header Notes Collection

1 Gulden 1858, Austria-Hungary

in Krause book Number: A84
Years of issue: 27.12.1858 - 31.12.1866
Signatures: Cassen Director: Adolf Schindler
Serie: Privilegirte Oesterreichische National-Bank
Specimen of: 01.01.1858
Material: Cotton fiber
Size (mm): 127 х 73
Printer: Unknown printer

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** The word "Specimen" is present only on some of electronic pictures, in accordance with banknote images publication rules of appropriate banks.

1 Gulden 1858




Denomination "1" and word "GULDEN".


1 Gulden 1858

Banknote designer: Peter Johann Nepomuk Geiger, a graduate of the Vienna Academy of Fine Arts, an artist close to the imperial court.

For the 1858 1 guilder note, he used the image of the 1848 banknote. At the 1858 issue, for the first time, the red seal in the form of a shield made of curved guilloches was used.

The image on the banknote, above, represents an allegory of Austria and is most likely copied from a sculpture. However, with which one, I have not yet found.


I want to express my opinion. It seems to me that when creating the image of Austria on the banknote, the designer took as a basis the sculpture of Austria from the Austria fountain.

Fountain "Austria" (German: Austriabrunnen) is located in the historic center of Vienna on Freyung Square.

The allegorical figure of Austria rises above the fountain, represented as a young girl dressed in a royal robe. Her hair is tied back and a city wall crown flaunts on her head. Austria holds a spear in her right hand, and a shield with an imperial double-headed eagle in her left. The column on which Austria stands is decorated with stylized oak branches.

In 1835, Emperor Ferdinand I ascended the throne, allocating money for the construction of a new water pipeline in Vienna, which was primarily supposed to provide the suburbs of Vienna with access to clean water. On the other hand, the new water supply was supposed to glorify the emperor who ascended the throne. The burgomaster Ignaz Czapka approached the architect Paul Sprenger, but he was busy with other projects and recommended Eduard van der Nyll, whose project the burgomaster did not like.

Chapka had to turn to the Munich architect Ludwig Schwanthaler. At that time, a non-Austrian architect Pompeo Marchesi was already working in Vienna, erecting a monument to Emperor Franz I, and the burgomaster did not want to give another project to a foreigner. The Munich-based Schwanthaler asked for a low payment of 3750 guilders, which also angered Austrian architects. In order to avoid scandal, it was necessary to constantly remind that the Schwanthaler family came from Ried im Innkrais, and thus Ludwig Schwanthaler is Austrian.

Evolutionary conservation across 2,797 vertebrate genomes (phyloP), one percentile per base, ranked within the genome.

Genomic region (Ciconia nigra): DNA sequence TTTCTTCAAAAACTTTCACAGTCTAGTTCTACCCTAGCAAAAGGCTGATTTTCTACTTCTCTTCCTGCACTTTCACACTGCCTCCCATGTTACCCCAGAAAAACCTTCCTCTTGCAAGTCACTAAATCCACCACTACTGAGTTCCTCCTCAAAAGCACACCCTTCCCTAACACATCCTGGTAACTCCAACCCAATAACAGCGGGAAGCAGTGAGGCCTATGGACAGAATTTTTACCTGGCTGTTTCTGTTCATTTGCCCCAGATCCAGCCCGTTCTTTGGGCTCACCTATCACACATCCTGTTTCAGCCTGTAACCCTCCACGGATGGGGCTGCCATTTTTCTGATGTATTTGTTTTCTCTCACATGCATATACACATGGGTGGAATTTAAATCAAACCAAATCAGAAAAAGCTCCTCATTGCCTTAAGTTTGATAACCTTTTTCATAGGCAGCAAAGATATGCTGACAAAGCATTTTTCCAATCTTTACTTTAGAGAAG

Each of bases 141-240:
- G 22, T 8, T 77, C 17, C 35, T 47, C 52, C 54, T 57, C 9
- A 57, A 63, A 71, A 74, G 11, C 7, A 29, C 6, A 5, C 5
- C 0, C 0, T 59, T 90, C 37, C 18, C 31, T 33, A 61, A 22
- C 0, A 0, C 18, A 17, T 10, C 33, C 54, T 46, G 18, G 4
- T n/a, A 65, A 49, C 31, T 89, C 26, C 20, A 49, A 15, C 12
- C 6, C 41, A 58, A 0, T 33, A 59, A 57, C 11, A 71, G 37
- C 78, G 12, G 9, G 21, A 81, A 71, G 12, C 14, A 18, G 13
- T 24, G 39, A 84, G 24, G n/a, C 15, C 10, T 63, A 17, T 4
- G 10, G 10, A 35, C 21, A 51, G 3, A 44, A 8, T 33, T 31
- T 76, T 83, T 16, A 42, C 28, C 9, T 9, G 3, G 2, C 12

In 1844, Ludwig Schwanthaler provided a plan for a new fountain, and by 1846 bronze statues were made by the Munich master Ferdinand von Miller. Of all the details of the fountain, only the Mauthausen granite bowl was produced in Austria, the sandstone column and bronze sculptures were made in Munich. The fountain was completed in 1848.

It is believed that Schwanthaler, before sending the statue of Austria to Vienna, hid cigars in her hand and thus smuggled them into Vienna. It is believed that illness prevented Schwanthaler from removing the cigars from the statues prior to installation, and the workers unknowingly immured the contraband inside the fountain. During the last restoration, this legend was refuted.

At the bottom is the lesser coat of the Austrian Empire.


On the small Austrian imperial coat of arms depicts a black-crowned double-headed eagle with raised wings on the right paw holding a sword and scepter, and the left - power. On the eagle's breast shield, in the first part of which is shown crowned blue crown red lion rampant in gold field (the emblem of the Habsburgs), the second part - silver belt in a red field, in the third part - right red sash in a gold field, and in a sling three silver eagle without beaks and claws (alerion) - Lorraine coat of arms. On the neck of an eagle on a gold chain hanging sign of the Order of the Golden Fleece. The coat of arms is crowned by a crown. Black Eagle first appeared in print Henry II - the first Austrian Duke of Babenberg dynasty, that ruled until 1246 Shield with red, white and red stripes is depicted on the seals of the last representatives of the dynasty Leopold VI and Frederick II in the 20-30s of the XIII century.


1 Gulden 1858

White background.


The banknote is included in the section "Austria-Hungary", as it is more suitable for the subject here. However, it was released even before the rise of the Austro-Hungarian Empire (1867).